1. Watch out for Aggregation to increase prices versus lower costs. Hospitals are rapidly embracing this philosophy, driven by the ACA, as they are buying up practices, opening free-standing ERs and the like.  It’s amazing to watch as these efforts more often than not increase admissions and costs.  I was at an American College of Healthcare Executives meeting where the panel topic was how hospitals would survive the move from inpatient to outpatient services. In a stunning show of honesty, two of the three senior hospital executives said they were not going to move to a more outpatient based approach and were in fact doing everything they could to increase admissions. They both claimed to have been so successful at pushing people into their hospitals that their inpatient census continued to rise and were at record levels.

Well at least they were honest (in front of a friendly audience). Going back to number one, if they have a fixed price (capitation) for the person or population, they’ll figure out once and for all that the hospital is a cost center and reducing beds, not building more, while allowing services to occur through the lowest cost point in their network is the key to profitability. And yes, maybe constructing less gorgeous and elaborate facilities might lower costs as well. Here’s another classic hospital aggregation approach to increase costs, acquire the oncology doctors and then stop providing infusion services in the clinic. Why?  Because hospitals can charge 2-4 times as much when the infusion is completed in a hospital outpatient or inpatient facility versus the doctor’s office.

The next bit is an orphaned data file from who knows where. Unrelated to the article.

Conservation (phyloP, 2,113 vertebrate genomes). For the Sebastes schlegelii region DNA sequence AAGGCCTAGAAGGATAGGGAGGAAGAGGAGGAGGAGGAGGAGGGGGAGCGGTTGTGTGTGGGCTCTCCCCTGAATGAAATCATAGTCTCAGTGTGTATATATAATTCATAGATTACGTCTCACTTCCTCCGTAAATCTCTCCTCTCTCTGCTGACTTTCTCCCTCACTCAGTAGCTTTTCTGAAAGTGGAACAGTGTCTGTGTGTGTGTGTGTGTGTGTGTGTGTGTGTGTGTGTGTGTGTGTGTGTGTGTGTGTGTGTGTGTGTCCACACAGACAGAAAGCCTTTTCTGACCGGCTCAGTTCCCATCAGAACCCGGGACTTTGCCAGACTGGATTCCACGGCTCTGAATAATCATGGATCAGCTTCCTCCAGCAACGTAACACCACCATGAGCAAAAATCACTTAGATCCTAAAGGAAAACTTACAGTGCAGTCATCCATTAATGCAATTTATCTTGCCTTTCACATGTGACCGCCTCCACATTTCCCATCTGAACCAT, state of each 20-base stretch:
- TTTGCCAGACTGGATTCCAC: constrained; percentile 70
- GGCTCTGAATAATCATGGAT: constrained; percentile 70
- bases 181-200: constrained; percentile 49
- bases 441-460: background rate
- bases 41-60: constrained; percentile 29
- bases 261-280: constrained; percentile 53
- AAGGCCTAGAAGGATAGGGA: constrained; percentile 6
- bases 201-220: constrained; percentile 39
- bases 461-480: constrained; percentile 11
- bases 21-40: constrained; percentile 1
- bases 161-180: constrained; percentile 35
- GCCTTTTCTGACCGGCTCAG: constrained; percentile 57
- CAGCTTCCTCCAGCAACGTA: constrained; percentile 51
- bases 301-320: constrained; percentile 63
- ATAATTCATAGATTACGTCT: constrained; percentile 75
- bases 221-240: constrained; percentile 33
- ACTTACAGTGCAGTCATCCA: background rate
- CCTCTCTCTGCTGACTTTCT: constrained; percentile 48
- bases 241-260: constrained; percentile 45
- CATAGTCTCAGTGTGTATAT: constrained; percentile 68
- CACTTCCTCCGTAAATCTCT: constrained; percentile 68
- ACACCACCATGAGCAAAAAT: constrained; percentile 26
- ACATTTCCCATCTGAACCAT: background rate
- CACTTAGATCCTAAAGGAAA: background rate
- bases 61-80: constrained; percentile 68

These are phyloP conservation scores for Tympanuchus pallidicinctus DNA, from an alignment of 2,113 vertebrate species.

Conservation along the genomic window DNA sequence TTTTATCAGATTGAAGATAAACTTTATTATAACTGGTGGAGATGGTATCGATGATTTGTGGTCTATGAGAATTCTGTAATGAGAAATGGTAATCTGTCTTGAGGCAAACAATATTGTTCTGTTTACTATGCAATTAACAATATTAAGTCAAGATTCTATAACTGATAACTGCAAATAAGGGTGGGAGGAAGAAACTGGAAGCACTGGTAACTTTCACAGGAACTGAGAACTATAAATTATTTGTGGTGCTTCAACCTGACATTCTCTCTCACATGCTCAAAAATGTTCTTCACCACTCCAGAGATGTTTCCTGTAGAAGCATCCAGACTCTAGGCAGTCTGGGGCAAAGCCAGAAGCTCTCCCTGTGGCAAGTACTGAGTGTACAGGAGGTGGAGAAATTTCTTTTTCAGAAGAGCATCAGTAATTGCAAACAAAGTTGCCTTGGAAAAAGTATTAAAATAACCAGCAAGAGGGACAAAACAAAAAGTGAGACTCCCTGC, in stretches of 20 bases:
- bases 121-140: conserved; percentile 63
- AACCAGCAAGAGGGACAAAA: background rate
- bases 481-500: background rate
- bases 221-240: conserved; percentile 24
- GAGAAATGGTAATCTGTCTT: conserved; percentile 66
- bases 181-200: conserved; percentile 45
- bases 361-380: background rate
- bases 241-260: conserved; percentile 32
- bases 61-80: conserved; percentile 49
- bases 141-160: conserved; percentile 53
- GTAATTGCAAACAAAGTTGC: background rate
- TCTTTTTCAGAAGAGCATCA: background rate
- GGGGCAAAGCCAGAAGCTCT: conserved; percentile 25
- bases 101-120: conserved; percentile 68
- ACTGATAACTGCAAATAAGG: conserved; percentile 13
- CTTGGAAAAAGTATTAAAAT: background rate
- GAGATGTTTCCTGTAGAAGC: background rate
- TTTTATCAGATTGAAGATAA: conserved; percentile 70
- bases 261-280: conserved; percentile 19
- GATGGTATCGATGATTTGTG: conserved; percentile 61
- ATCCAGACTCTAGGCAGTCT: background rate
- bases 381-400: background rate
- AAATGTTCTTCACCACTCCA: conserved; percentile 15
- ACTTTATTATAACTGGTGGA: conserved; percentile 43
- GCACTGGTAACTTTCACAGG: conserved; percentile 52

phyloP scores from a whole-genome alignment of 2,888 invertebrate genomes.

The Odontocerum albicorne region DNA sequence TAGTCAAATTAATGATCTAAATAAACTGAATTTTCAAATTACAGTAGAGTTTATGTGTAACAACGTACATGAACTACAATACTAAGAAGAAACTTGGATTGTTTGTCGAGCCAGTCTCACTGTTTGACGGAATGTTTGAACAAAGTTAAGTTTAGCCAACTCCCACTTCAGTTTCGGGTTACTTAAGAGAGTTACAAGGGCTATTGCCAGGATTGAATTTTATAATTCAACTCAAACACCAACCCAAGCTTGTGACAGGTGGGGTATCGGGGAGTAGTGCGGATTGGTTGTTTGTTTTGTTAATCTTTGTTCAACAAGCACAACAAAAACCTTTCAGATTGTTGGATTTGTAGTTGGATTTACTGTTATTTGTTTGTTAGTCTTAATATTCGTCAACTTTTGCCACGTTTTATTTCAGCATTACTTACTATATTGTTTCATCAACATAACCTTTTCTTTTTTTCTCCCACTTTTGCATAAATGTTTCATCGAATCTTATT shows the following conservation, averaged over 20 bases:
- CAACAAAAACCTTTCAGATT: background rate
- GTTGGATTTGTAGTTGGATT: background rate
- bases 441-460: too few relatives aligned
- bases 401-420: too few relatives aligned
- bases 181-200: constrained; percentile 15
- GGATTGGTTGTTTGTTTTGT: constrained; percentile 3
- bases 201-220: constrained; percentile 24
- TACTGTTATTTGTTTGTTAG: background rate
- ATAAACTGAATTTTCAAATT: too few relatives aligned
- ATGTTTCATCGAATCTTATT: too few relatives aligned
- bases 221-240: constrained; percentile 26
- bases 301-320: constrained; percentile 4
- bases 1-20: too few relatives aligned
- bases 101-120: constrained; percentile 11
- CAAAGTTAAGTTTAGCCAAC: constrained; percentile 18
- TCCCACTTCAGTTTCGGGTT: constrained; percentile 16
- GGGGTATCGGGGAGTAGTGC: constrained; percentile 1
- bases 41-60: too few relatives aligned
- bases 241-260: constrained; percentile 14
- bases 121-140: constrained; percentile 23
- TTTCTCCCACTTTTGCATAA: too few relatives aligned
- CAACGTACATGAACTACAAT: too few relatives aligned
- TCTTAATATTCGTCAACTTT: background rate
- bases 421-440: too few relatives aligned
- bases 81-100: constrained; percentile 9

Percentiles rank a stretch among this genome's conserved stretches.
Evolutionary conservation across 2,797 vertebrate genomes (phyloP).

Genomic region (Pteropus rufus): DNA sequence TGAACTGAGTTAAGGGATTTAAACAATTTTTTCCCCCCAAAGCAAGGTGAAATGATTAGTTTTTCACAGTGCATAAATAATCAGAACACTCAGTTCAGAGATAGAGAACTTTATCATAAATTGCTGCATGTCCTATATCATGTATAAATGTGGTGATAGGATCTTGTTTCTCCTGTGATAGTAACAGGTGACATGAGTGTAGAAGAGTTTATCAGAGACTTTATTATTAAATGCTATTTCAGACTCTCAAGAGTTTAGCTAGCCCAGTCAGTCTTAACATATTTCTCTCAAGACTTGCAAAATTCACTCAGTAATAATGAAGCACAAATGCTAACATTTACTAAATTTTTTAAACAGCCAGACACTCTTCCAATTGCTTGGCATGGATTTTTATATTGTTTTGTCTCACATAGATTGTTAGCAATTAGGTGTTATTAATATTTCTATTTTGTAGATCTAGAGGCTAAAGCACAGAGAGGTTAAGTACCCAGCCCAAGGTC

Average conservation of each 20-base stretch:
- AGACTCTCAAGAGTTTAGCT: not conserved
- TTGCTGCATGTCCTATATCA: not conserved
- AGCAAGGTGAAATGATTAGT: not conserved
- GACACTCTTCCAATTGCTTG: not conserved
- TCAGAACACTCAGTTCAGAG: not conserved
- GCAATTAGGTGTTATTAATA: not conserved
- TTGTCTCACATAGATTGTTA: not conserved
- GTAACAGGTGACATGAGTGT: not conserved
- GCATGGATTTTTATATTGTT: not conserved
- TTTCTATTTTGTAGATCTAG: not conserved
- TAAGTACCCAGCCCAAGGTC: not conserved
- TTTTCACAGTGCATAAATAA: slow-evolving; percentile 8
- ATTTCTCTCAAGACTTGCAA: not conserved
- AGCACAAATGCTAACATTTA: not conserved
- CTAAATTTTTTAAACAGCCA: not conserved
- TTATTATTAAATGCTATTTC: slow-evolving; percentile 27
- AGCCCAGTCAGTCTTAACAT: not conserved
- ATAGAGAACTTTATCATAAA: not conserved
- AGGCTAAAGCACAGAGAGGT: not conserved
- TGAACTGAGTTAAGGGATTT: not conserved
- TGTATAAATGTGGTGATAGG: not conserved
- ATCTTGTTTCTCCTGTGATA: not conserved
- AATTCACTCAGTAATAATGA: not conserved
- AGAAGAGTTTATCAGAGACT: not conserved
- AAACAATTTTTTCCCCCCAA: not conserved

1. Sell healthcare services on eBay or Amazon.I spoke with eBay years ago about this concept, but they were not interested.  Why they wouldn’t want a piece of the $3.2 trillion healthcare market is beyond me, but hey perhaps Amazon? My dream is to go online and schedule my MRI at 3 am for $150 or $200 because the radiologist has an open slot and I am paying out-of-pocket. Sure, I know, what about quality? Well vet the places, provide real outcomes and quality data and publish it.
  1. Narrow the networks based on quality and price.  Most people say they hate narrow networks, and of course when done based solely on price, I hate them too.  But I experienced a narrow network in action long before they came into the lexicon.  As a child, I was a frequent visitor to the ER, I broke a lot of bones and had a few other stitches and scrapes. My father was a Professor of Medicine.  I can’t tell you how many times he narrowed my network and told the physician who was walking in to see me that they would not be treating me. He knew all the doctors, the good and the bad.  I healed up well, thanks to him.  I also experienced issues with poor quality during his later years with Lewy Body Dementia and other ailments. There were more than a few times I wish I could have thrown the doctors out who were suddenly assigned to treat him because he was now covered by a Hospitalist and some specialist he had never seen. They nearly killed him a few times.  As in any field quality varies.
  1. Allow Medicare and Medicaid the flexibility to send patients outside of the United States.  As an add-on to number 2, why not save billions by flying surgical patients or those with Hepatitis C out of the country to get much cheaper services or drugs?  I’m sure after a few flights, the providers and manufacturers will come running back with lower rates. And while we’re at it, how about the prisons, there are a lot of Hepatitis C patients now incarcerated who should be getting treated.

We need to look at issues like Hep C from the patient side. Because of the high costs of the drugs in the United States, there are hundreds of thousands of people who are not getting access to the treatment. Is that good?

  1. Don’t let Congress be bought. Not sure how to do this except through an election, or changing the rules of lobbying while remaining within constitutional bounds, which is well out of my wheelhouse. The healthcare industry uses Congress to protect their interests at the expense of average Americans who are now burdened with excessive costs and poor outcomes compared to other developed countries.